Region Stockholm is responsible for all publicly funded healthcare in the Stockholm region. Its chairman, Irene Svenonius, explains her agenda to transform and modernize the region’s healthcare system to improve its efficiency, enhance patient value and prepare it for the technological revolutions to come. A key part of her plan is to further integrate healthcare and research to implement innovations faster. In this area, increased collaboration between industry, the care sector and academia is needed.


What have been your key agenda priorities to improve healthcare since taking office?

My key agenda priority has been to ensure that the large investment made in the New Karolinska Hospital in Solna generates maximum benefits for healthcare as well as medical research and education, not only for the Stockholm region but the country as a whole.

Highly specialized care can be extremely expensive. We simply cannot afford to spread highly specialized care across regions and hospitals. The objective behind the construction of the new hospital was to create a state-of-the-art facility focused on highly specialized care and medical research and equipped with the latest cutting-edge equipment to diagnose, treat and monitor patients. This is something that has never been done before in Sweden. A key part of the puzzle to integrate healthcare and research is BioClinicum, Europe’s most modern translational research facility comprising 195 research laboratories where 900 researchers from different specializations work together to implement the outcomes of medical research faster in healthcare.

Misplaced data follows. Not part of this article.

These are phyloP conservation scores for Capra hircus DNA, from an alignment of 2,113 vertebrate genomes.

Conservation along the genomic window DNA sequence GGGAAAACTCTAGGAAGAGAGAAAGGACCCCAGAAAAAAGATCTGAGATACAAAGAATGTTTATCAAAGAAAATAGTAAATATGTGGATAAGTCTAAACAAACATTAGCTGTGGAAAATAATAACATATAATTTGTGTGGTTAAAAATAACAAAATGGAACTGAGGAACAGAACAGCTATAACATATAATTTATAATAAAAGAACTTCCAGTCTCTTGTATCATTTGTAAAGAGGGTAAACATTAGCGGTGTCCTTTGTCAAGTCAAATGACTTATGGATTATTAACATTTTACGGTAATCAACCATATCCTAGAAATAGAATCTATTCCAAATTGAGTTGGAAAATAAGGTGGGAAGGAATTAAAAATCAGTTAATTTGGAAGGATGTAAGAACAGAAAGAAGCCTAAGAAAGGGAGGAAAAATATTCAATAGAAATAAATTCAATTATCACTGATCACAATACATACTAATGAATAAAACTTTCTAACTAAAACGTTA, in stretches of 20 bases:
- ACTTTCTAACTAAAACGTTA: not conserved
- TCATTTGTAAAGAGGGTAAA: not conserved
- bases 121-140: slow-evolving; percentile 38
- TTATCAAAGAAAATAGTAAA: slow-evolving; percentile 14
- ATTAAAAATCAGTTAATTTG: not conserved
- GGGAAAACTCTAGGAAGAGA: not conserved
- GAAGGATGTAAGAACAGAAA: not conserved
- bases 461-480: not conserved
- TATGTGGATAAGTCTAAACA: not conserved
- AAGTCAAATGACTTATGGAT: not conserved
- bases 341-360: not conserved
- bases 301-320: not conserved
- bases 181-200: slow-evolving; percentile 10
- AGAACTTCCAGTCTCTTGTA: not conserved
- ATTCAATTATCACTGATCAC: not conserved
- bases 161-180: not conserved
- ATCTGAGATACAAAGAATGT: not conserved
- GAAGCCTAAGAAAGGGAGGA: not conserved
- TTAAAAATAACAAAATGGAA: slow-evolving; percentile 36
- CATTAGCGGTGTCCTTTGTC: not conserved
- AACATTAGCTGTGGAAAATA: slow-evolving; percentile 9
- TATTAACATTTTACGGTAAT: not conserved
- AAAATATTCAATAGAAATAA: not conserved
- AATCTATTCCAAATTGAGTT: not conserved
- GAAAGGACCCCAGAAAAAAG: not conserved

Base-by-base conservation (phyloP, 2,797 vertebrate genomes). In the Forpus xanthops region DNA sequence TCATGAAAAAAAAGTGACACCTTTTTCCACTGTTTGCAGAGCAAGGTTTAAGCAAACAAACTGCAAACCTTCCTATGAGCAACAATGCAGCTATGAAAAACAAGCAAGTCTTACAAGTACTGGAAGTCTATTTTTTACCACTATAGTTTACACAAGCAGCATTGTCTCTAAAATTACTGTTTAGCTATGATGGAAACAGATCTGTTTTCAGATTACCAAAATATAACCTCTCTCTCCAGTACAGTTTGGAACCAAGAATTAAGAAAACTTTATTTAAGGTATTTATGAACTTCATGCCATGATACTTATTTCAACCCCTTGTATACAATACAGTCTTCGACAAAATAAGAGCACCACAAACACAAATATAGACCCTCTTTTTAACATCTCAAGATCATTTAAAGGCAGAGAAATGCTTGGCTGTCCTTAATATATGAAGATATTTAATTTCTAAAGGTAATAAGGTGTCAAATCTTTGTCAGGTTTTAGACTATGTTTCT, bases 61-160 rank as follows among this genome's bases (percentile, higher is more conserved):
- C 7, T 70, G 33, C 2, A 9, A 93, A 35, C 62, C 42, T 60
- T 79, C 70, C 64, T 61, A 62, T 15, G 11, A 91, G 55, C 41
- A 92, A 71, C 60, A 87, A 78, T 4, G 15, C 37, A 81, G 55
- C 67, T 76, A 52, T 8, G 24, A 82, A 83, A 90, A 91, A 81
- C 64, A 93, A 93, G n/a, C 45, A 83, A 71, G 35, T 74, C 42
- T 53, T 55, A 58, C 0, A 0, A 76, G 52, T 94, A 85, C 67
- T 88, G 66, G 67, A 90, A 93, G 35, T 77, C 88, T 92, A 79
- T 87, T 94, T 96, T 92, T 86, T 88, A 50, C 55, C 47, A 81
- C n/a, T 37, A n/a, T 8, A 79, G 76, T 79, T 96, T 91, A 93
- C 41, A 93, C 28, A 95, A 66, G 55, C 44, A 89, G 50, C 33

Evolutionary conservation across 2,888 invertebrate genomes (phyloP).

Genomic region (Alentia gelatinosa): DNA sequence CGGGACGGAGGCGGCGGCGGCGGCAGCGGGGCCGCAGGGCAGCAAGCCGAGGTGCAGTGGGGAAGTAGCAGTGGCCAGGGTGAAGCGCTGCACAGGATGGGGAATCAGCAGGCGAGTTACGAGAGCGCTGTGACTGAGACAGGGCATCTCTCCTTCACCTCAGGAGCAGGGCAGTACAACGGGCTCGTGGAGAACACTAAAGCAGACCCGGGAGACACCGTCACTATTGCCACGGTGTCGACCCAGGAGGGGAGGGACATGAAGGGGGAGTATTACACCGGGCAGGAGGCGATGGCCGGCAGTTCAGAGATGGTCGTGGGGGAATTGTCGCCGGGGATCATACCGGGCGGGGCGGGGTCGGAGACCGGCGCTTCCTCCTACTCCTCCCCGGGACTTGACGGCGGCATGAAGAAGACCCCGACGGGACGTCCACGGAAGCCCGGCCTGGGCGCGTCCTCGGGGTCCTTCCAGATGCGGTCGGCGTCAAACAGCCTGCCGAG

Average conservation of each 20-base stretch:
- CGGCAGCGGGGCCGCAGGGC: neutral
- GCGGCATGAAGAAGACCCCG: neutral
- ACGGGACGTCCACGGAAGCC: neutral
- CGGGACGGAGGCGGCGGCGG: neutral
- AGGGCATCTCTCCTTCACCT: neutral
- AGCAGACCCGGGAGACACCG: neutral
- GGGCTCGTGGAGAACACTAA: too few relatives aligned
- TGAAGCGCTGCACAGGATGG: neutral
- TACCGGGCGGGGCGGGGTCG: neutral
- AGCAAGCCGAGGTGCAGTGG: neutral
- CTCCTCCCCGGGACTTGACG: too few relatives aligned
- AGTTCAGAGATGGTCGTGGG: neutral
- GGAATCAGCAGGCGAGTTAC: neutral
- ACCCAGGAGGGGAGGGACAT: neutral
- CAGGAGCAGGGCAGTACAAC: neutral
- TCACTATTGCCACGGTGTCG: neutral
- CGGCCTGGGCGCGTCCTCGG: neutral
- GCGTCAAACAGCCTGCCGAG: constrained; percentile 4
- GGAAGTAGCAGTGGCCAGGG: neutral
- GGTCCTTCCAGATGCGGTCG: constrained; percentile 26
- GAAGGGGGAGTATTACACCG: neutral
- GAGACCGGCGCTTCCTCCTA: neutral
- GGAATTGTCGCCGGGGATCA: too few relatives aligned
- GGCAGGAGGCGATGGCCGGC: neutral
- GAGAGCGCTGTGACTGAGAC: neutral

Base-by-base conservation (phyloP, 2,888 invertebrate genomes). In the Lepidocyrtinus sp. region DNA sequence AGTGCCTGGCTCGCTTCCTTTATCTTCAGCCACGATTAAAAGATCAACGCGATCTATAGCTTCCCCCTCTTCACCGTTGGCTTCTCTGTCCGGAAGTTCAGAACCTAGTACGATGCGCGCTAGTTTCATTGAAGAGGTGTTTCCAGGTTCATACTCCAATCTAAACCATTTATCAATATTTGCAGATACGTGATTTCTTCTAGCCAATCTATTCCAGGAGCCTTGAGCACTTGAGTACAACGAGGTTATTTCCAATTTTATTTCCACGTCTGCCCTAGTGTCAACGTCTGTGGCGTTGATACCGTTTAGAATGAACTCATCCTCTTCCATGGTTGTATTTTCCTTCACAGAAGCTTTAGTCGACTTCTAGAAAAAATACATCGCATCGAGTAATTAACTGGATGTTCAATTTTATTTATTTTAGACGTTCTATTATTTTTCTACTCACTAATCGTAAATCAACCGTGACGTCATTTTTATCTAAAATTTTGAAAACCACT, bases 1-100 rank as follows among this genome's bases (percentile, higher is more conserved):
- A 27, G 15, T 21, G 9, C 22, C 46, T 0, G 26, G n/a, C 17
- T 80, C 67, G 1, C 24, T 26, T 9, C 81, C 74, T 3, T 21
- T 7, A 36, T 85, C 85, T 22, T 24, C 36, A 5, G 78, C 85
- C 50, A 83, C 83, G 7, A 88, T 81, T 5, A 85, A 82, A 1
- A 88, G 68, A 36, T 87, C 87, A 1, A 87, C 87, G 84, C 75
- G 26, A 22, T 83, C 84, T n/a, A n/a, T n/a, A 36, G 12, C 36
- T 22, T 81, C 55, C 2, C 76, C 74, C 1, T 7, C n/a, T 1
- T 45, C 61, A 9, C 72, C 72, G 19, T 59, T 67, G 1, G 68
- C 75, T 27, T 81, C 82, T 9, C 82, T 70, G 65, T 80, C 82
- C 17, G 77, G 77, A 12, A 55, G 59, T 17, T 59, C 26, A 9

The New Karolinska Hospital is part of a larger plan to transform the entire region’s healthcare system. One goal is to make sure that patients receive treatment at the right care level, which will not only improve medical outcomes and healthcare access but also reduce costs for taxpayers. As part of this endeavour, less specialized healthcare services from the Karolinska hospital were moved to the other six hospitals in the region. Moreover, we are reinforcing primary care so that patients who do not need to receive treatment at a hospital can receive it elsewhere.

Another goal is to build the healthcare system of the future. Innovations such as digital health and AI technology will revolutionize diagnosis and treatment. Fewer patients will have to go to a hospital, and much more could be done at other care levels or even indirectly as doctors will be able to monitor patients’ vital information remotely.

This transformation in healthcare will necessarily impact the way research is conducted. Since patients will be at the right care level, which could change along the care pathway, research will have to follow patients. Research cannot be performed at one hospital anymore since patients are not going to be there. Therefore, all levels of care and research need to work closely together in a different way.